nbtrail2015

The Northwest area of the Old Spanish Trail is represented by the North Branch of OSTA.

Contact Info:
Jonathan Carr, President, 970-260-6424 jonathan@sistertrails.org

On a cool Spring morning, a group of elementary students step off a bus near Whitewater. One of them points excitedly and yells, “Look, there are two coyotes!”

Sure enough, less than 10 minutes from downtown Grand Junction, two coyotes are loping across a bluff heading for the Gunnison River. Only a few minutes away, centuries-old petroglyphs grace a cliff-side wall.* A few miles to the west lay the wide expanse of a campsite used in the 1850s by a military expedition of 300 men and a thousand horses and mules.

These are reminders of a wilder, more primitive time in our valley, a time where a rugged trail and Native Americans and early Spaniards made their mark on our area’s history. Welcome to the Old Spanish Trail – North Branch.

Centuries before there were buildings, highways, and malls, the North Branch was the path taken by early travelers. It crossed into Mesa County near the Delta county line before following the Gunnison River. At a point approximately 7 miles from Whitewater, on Orchard Mesa, early travelers headed almost due north towards the Colorado River at a well-known ford. After crossing the river, they then headed west (more or less), towards what is now Rabbit Valley before entering Utah.

From Orchard Mesa, however, to a point near Rabbit Valley, the trail is paved over, built on, eroded away, gone.

Certainly, 17th and 18th century Spaniards searching for gold and the fountain of youth criss-crossed the Southwest, but 19th century OST travelers who first set eyes on our Grand Valley were a blood mix of Spaniards and Native Americans – not conquistadors in gleaming armor on fiery destriers. They were scrappy fur traders, Catholic priests, and unscrupulous slavers of Native Americans, moving goods by mule trains from Santa Fe to San Gabriel, California and back again.

It was a difficult trail, not suitable for the large, heavy wagons of the day, with steep terrain sometimes clinging to the side of a perilous cliff. In many areas the trail sashayed around knolls or hills, to and fro across ravines and trending up to bluffs that would have provided travelers good advantage points, looking for something to eat, or unfriendlies.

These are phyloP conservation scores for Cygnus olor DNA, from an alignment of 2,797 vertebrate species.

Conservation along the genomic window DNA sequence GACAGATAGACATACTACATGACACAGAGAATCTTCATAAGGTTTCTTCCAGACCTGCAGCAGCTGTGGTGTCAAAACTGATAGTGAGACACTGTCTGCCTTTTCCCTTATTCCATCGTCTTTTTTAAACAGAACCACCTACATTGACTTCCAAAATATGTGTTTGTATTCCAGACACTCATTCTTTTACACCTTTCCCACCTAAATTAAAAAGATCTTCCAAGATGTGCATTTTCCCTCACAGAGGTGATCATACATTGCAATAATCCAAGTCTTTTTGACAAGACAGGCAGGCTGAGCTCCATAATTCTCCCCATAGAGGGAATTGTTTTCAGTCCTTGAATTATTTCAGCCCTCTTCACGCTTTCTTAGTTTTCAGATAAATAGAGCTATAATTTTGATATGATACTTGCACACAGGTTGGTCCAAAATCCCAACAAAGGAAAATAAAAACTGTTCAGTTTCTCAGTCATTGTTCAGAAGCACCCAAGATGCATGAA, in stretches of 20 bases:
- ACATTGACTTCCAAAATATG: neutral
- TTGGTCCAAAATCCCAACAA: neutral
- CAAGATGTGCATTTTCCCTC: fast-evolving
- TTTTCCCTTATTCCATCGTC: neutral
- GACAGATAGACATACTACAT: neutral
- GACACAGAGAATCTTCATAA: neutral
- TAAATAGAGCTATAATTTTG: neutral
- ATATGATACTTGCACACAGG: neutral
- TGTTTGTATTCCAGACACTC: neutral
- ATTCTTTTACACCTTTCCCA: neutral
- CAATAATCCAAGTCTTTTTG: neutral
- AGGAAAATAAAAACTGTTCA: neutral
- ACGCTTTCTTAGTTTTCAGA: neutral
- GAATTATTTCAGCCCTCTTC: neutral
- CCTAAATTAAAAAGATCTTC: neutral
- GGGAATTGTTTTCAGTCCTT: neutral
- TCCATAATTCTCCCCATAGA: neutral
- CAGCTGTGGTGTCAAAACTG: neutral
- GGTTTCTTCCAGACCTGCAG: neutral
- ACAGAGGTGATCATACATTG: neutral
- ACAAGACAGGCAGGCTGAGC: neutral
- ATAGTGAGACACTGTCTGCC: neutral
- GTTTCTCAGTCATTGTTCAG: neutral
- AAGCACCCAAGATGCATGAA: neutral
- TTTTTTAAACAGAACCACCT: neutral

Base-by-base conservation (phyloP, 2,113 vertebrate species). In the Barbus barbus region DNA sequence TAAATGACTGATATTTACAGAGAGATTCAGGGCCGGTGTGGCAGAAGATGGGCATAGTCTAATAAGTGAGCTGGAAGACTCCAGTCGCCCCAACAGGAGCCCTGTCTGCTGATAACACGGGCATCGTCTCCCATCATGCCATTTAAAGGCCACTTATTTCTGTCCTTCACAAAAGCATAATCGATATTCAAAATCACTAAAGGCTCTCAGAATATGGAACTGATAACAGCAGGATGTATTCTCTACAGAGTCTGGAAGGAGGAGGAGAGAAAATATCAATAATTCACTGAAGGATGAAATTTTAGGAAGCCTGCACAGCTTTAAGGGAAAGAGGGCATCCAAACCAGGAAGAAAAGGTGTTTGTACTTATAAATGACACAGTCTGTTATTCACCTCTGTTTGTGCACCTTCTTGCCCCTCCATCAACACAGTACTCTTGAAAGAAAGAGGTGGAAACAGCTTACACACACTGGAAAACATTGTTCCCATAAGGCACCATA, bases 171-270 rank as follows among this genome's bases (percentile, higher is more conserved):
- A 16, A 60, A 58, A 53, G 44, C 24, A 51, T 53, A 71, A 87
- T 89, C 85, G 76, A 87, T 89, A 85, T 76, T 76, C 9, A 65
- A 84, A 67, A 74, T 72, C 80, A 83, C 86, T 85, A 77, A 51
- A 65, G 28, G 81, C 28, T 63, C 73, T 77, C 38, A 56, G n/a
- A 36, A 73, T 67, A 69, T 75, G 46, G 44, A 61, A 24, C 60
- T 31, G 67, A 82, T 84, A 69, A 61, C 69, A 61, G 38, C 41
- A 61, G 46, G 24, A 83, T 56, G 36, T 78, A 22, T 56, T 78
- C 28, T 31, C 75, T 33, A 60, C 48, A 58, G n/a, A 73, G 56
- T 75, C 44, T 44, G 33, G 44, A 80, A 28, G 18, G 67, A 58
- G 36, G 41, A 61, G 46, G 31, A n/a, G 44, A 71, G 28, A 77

The first well-documented description of our area came from the journey of Padres Dominguez and Escalante journey in 1776-1777. The two padres were primarily intent on converting the natives, but fortunately they had healthy curiosities about the lands they were traveling and claiming for the Spanish throne. Their detailed journal is a seminal work; the path they followed into Western Colorado would later be the basis of the North Branch of the Old Spanish Trail.

The padres left Santa Fe in July of 1776 heading north by northwest following trails that had been used for centuries by Native Americans; a month later, near the present Utah-Colorado border, the group turned northeast over the Uncompahgre before coming into what is now Delta and Mesa Counties. They followed a trail that would take them over Grand Mesa – which would have been especially enticing after the hot desert treks with its lakes, an abundance of edible plants and of course game. They descended (possibly) Plateau Creek down to the Colorado River before entering Utah.

Some years later, the North Branch would follow more of a northerly direction from Santa Fe, to Taos, then into Colorado via Saguache, over Cochetopa Pass into Gunnison, and on to Montrose, Delta and Mesa Counties.

Three wars helped shape the Old Spanish Trail:

  • The war for Mexican independence from Spain, ending in 1821. This marked the beginning of tremendous pressure to exploit the Southwest. While a young America in New England was struggling with creating a new country, the Spanish and then Mexican governments were looking for ways to increase trade and consolidate land interests.
  • The Mexican-American war of 1849. America wins and is anxious to put its military stamp on the new lands it has acquired. Several military/survey expeditions in the 1850s and subsequent maps and journals help to round out the picture of the OST, including the North Branch: all of them follow the trail or its segments. Bonus: gold is discovered in California the year before and now there’s a rush the Pacific coast.
  • The American Civil War, 1861-1865. Military and railroad surveys of the Southwest are interrupted, but are taken up at a furious pace following the war’s end. The gold rush is replaced by a land rush and building railroads becomes a high-stakes priority. Much of our modern-day road and rail systems follow the nation’s historic trails and the Old Spanish Trail is no exception. A century later, I-70 follows or parallels much of the OST.

While the “glory” days of the OST, including the North Branch, encompassed a little more than 20 years, compare it with the much-vaunted Oregon Trail, the subject of innumerable novels, histories, TV shows and movies. That trail saw its peak from 1846 to 1869, about…20 years.

Making the various historical connections using 150-year-old letters, journals, diaries and whatnot is made even more challenging by the lack of what can only be called standardization. For example, some documents from the 1850s refer to the Blue River.  That river would later be called the Grand, which would eventually be called the Colorado. During that same period, the Grand River was mentioned – but wait, the name of that river eventually became the Gunnison. What’s in a name, anyway, since professional and amateur historians alike have had to contend with pieces and parts of the Old Spanish Trail being called, at various times, the Great Salt Lake Trail, Trappers Trail, even the Mormon Trail.